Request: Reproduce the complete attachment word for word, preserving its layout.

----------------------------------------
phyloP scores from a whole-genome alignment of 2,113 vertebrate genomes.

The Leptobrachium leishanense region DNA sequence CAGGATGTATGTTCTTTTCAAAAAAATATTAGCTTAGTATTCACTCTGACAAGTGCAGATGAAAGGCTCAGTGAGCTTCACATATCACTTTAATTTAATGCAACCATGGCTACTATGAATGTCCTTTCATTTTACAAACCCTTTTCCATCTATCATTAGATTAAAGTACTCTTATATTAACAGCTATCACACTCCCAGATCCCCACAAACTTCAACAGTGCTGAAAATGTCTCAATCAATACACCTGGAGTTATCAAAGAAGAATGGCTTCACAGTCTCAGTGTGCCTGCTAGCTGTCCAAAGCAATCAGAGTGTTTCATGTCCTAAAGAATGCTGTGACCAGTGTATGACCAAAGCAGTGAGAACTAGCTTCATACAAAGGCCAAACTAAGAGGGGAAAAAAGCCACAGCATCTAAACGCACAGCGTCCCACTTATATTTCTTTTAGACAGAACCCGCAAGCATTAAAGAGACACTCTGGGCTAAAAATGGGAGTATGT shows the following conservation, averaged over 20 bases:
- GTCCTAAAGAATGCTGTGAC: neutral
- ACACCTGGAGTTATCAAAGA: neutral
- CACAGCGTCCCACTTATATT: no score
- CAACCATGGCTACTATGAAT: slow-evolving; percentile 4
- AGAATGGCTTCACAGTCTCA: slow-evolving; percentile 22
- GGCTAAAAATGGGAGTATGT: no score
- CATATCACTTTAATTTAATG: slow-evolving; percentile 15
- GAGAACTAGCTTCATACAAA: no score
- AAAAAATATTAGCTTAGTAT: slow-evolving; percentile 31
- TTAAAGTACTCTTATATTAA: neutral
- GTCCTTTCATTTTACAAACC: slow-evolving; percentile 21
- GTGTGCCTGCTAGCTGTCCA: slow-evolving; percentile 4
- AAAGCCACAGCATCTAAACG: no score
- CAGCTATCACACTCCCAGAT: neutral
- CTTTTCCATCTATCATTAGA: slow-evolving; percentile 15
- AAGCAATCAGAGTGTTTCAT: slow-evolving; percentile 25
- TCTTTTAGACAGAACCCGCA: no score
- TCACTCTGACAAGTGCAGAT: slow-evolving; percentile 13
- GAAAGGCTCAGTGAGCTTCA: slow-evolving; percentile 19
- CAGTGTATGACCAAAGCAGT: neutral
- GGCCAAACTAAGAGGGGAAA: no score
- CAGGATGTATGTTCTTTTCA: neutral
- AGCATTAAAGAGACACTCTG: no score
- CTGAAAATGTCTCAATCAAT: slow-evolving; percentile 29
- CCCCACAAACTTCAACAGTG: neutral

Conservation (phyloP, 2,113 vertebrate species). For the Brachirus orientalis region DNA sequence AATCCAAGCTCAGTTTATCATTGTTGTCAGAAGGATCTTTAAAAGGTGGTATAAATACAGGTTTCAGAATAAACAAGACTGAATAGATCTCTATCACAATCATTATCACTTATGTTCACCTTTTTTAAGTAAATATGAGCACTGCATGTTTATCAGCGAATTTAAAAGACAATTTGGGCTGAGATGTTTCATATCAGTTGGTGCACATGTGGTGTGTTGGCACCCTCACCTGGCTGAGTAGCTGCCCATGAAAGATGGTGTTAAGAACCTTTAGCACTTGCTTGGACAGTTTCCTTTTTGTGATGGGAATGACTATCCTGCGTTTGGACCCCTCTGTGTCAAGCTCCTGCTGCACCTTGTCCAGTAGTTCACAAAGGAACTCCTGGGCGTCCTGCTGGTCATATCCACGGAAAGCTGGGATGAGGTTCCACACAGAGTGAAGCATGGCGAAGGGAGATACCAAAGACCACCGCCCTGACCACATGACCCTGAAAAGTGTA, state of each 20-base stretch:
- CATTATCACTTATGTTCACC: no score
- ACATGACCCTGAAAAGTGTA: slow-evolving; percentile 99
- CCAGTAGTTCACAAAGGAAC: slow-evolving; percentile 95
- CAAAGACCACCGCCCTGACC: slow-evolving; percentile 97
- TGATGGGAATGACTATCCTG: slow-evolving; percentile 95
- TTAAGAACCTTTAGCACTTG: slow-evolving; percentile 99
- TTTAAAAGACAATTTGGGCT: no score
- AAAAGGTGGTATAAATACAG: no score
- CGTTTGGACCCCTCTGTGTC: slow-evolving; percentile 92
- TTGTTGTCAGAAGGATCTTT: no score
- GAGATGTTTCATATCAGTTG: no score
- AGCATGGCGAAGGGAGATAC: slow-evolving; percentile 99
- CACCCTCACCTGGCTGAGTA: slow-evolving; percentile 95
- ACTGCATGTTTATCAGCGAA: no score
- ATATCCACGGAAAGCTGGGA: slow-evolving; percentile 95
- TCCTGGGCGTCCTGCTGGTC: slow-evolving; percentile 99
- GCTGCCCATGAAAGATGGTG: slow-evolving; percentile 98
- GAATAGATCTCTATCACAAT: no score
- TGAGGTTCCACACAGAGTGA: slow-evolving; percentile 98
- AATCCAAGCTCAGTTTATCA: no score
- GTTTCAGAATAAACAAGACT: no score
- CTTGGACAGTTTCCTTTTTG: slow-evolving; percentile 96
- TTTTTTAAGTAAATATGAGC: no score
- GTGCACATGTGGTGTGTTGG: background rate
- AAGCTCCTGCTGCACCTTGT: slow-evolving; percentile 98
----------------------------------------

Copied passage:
phyloP scores from a whole-genome alignment of 2,113 vertebrate genomes.

The Leptobrachium leishanense region DNA sequence CAGGATGTATGTTCTTTTCAAAAAAATATTAGCTTAGTATTCACTCTGACAAGTGCAGATGAAAGGCTCAGTGAGCTTCACATATCACTTTAATTTAATGCAACCATGGCTACTATGAATGTCCTTTCATTTTACAAACCCTTTTCCATCTATCATTAGATTAAAGTACTCTTATATTAACAGCTATCACACTCCCAGATCCCCACAAACTTCAACAGTGCTGAAAATGTCTCAATCAATACACCTGGAGTTATCAAAGAAGAATGGCTTCACAGTCTCAGTGTGCCTGCTAGCTGTCCAAAGCAATCAGAGTGTTTCATGTCCTAAAGAATGCTGTGACCAGTGTATGACCAAAGCAGTGAGAACTAGCTTCATACAAAGGCCAAACTAAGAGGGGAAAAAAGCCACAGCATCTAAACGCACAGCGTCCCACTTATATTTCTTTTAGACAGAACCCGCAAGCATTAAAGAGACACTCTGGGCTAAAAATGGGAGTATGT shows the following conservation, averaged over 20 bases:
- GTCCTAAAGAATGCTGTGAC: neutral
- ACACCTGGAGTTATCAAAGA: neutral
- CACAGCGTCCCACTTATATT: no score
- CAACCATGGCTACTATGAAT: slow-evolving; percentile 4
- AGAATGGCTTCACAGTCTCA: slow-evolving; percentile 22
- GGCTAAAAATGGGAGTATGT: no score
- CATATCACTTTAATTTAATG: slow-evolving; percentile 15
- GAGAACTAGCTTCATACAAA: no score
- AAAAAATATTAGCTTAGTAT: slow-evolving; percentile 31
- TTAAAGTACTCTTATATTAA: neutral
- GTCCTTTCATTTTACAAACC: slow-evolving; percentile 21
- GTGTGCCTGCTAGCTGTCCA: slow-evolving; percentile 4
- AAAGCCACAGCATCTAAACG: no score
- CAGCTATCACACTCCCAGAT: neutral
- CTTTTCCATCTATCATTAGA: slow-evolving; percentile 15
- AAGCAATCAGAGTGTTTCAT: slow-evolving; percentile 25
- TCTTTTAGACAGAACCCGCA: no score
- TCACTCTGACAAGTGCAGAT: slow-evolving; percentile 13
- GAAAGGCTCAGTGAGCTTCA: slow-evolving; percentile 19
- CAGTGTATGACCAAAGCAGT: neutral
- GGCCAAACTAAGAGGGGAAA: no score
- CAGGATGTATGTTCTTTTCA: neutral
- AGCATTAAAGAGACACTCTG: no score
- CTGAAAATGTCTCAATCAAT: slow-evolving; percentile 29
- CCCCACAAACTTCAACAGTG: neutral

Conservation (phyloP, 2,113 vertebrate species). For the Brachirus orientalis region DNA sequence AATCCAAGCTCAGTTTATCATTGTTGTCAGAAGGATCTTTAAAAGGTGGTATAAATACAGGTTTCAGAATAAACAAGACTGAATAGATCTCTATCACAATCATTATCACTTATGTTCACCTTTTTTAAGTAAATATGAGCACTGCATGTTTATCAGCGAATTTAAAAGACAATTTGGGCTGAGATGTTTCATATCAGTTGGTGCACATGTGGTGTGTTGGCACCCTCACCTGGCTGAGTAGCTGCCCATGAAAGATGGTGTTAAGAACCTTTAGCACTTGCTTGGACAGTTTCCTTTTTGTGATGGGAATGACTATCCTGCGTTTGGACCCCTCTGTGTCAAGCTCCTGCTGCACCTTGTCCAGTAGTTCACAAAGGAACTCCTGGGCGTCCTGCTGGTCATATCCACGGAAAGCTGGGATGAGGTTCCACACAGAGTGAAGCATGGCGAAGGGAGATACCAAAGACCACCGCCCTGACCACATGACCCTGAAAAGTGTA, state of each 20-base stretch:
- CATTATCACTTATGTTCACC: no score
- ACATGACCCTGAAAAGTGTA: slow-evolving; percentile 99
- CCAGTAGTTCACAAAGGAAC: slow-evolving; percentile 95
- CAAAGACCACCGCCCTGACC: slow-evolving; percentile 97
- TGATGGGAATGACTATCCTG: slow-evolving; percentile 95
- TTAAGAACCTTTAGCACTTG: slow-evolving; percentile 99
- TTTAAAAGACAATTTGGGCT: no score
- AAAAGGTGGTATAAATACAG: no score
- CGTTTGGACCCCTCTGTGTC: slow-evolving; percentile 92
- TTGTTGTCAGAAGGATCTTT: no score
- GAGATGTTTCATATCAGTTG: no score
- AGCATGGCGAAGGGAGATAC: slow-evolving; percentile 99
- CACCCTCACCTGGCTGAGTA: slow-evolving; percentile 95
- ACTGCATGTTTATCAGCGAA: no score
- ATATCCACGGAAAGCTGGGA: slow-evolving; percentile 95
- TCCTGGGCGTCCTGCTGGTC: slow-evolving; percentile 99
- GCTGCCCATGAAAGATGGTG: slow-evolving; percentile 98
- GAATAGATCTCTATCACAAT: no score
- TGAGGTTCCACACAGAGTGA: slow-evolving; percentile 98
- AATCCAAGCTCAGTTTATCA: no score
- GTTTCAGAATAAACAAGACT: no score
- CTTGGACAGTTTCCTTTTTG: slow-evolving; percentile 96
- TTTTTTAAGTAAATATGAGC: no score
- GTGCACATGTGGTGTGTTGG: background rate
- AAGCTCCTGCTGCACCTTGT: slow-evolving; percentile 98